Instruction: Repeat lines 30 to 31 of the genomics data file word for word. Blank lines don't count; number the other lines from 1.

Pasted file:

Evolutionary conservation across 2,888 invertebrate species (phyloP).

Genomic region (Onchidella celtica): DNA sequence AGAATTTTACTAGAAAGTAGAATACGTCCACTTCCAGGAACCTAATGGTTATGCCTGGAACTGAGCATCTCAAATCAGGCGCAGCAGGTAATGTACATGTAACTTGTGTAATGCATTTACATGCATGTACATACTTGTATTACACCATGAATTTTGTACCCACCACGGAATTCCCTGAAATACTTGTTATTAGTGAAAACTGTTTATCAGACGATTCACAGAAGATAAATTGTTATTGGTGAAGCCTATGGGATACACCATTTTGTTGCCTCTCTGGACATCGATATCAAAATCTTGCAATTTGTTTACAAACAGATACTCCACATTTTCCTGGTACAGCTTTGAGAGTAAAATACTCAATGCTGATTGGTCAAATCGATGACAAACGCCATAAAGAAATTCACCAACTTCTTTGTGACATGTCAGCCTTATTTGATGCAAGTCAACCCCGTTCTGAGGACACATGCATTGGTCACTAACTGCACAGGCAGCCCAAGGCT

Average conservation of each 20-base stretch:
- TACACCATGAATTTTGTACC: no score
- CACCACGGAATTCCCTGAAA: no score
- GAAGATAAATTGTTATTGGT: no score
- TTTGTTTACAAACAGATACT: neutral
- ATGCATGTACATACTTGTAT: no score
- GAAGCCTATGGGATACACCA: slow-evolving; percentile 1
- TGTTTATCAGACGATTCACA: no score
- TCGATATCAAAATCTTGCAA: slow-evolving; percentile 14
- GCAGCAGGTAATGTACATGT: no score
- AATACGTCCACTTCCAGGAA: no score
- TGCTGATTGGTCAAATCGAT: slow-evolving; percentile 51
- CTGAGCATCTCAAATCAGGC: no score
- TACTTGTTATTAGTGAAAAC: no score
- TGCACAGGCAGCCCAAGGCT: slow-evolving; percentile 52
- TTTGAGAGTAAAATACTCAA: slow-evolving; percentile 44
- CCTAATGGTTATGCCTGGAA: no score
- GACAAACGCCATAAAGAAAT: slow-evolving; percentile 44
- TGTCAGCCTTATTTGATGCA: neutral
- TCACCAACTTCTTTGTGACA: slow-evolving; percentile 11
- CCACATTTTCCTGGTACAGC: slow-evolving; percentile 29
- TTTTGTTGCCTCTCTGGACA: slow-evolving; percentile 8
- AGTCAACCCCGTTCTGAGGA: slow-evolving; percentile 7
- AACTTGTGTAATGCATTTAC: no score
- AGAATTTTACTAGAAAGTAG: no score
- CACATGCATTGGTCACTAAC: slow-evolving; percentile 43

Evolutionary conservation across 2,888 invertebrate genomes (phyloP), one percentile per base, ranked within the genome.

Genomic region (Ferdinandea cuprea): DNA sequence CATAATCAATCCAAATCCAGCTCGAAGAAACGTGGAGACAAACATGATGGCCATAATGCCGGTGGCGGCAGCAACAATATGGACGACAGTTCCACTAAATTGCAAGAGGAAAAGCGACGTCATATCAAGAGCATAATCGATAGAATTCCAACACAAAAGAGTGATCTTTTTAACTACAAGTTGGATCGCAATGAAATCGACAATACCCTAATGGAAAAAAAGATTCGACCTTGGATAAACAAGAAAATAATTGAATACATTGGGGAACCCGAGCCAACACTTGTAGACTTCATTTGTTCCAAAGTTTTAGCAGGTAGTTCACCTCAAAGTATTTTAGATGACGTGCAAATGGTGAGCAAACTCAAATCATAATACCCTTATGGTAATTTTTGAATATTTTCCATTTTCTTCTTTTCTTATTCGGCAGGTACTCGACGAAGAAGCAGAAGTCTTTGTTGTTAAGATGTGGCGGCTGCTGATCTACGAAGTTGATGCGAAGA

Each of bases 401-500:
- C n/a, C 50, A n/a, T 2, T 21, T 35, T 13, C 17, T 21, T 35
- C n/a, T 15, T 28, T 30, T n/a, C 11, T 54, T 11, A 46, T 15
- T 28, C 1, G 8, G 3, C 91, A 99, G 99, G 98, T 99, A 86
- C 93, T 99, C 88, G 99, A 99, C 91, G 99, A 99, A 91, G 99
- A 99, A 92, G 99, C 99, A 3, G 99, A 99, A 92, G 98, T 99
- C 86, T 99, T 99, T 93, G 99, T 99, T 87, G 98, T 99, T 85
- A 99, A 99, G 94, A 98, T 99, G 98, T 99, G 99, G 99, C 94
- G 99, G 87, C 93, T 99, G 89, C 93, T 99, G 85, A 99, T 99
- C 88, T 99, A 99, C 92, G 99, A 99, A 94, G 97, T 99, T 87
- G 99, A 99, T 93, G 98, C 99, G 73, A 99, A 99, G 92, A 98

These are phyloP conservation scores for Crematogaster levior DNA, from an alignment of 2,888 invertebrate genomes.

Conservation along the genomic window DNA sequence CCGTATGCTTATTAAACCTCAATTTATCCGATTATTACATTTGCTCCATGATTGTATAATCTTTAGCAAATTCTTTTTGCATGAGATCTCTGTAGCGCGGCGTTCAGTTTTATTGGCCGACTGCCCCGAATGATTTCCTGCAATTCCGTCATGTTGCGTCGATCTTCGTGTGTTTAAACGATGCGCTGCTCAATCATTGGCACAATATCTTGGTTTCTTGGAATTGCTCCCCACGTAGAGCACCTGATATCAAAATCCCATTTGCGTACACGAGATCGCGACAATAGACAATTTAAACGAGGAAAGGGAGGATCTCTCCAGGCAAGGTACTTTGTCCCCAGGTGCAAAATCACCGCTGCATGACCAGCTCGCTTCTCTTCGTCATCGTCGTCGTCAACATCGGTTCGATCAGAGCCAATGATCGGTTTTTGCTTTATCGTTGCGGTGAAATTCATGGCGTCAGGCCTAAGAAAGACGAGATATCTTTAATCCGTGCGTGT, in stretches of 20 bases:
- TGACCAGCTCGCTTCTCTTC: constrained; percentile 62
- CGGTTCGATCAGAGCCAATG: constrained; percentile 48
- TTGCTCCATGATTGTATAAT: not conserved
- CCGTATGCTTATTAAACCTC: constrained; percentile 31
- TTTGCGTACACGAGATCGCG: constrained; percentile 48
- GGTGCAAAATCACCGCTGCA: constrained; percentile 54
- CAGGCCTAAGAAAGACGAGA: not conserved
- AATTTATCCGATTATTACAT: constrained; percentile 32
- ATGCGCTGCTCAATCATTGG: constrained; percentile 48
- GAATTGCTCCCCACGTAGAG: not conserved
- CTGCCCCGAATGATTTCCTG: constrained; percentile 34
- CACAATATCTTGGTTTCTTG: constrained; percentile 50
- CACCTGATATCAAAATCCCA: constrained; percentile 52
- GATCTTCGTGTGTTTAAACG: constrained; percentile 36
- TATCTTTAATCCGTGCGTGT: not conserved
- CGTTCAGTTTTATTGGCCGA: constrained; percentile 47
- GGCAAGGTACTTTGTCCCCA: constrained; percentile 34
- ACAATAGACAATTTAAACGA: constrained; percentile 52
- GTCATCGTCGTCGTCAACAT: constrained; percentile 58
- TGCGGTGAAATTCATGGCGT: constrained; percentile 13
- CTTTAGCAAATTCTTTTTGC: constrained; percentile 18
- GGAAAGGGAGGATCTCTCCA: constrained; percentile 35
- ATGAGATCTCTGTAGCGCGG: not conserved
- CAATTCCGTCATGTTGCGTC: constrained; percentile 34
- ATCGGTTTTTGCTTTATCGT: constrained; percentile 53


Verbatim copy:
Genomic region (Ferdinandea cuprea): DNA sequence CATAATCAATCCAAATCCAGCTCGAAGAAACGTGGAGACAAACATGATGGCCATAATGCCGGTGGCGGCAGCAACAATATGGACGACAGTTCCACTAAATTGCAAGAGGAAAAGCGACGTCATATCAAGAGCATAATCGATAGAATTCCAACACAAAAGAGTGATCTTTTTAACTACAAGTTGGATCGCAATGAAATCGACAATACCCTAATGGAAAAAAAGATTCGACCTTGGATAAACAAGAAAATAATTGAATACATTGGGGAACCCGAGCCAACACTTGTAGACTTCATTTGTTCCAAAGTTTTAGCAGGTAGTTCACCTCAAAGTATTTTAGATGACGTGCAAATGGTGAGCAAACTCAAATCATAATACCCTTATGGTAATTTTTGAATATTTTCCATTTTCTTCTTTTCTTATTCGGCAGGTACTCGACGAAGAAGCAGAAGTCTTTGTTGTTAAGATGTGGCGGCTGCTGATCTACGAAGTTGATGCGAAGA

Each of bases 401-500: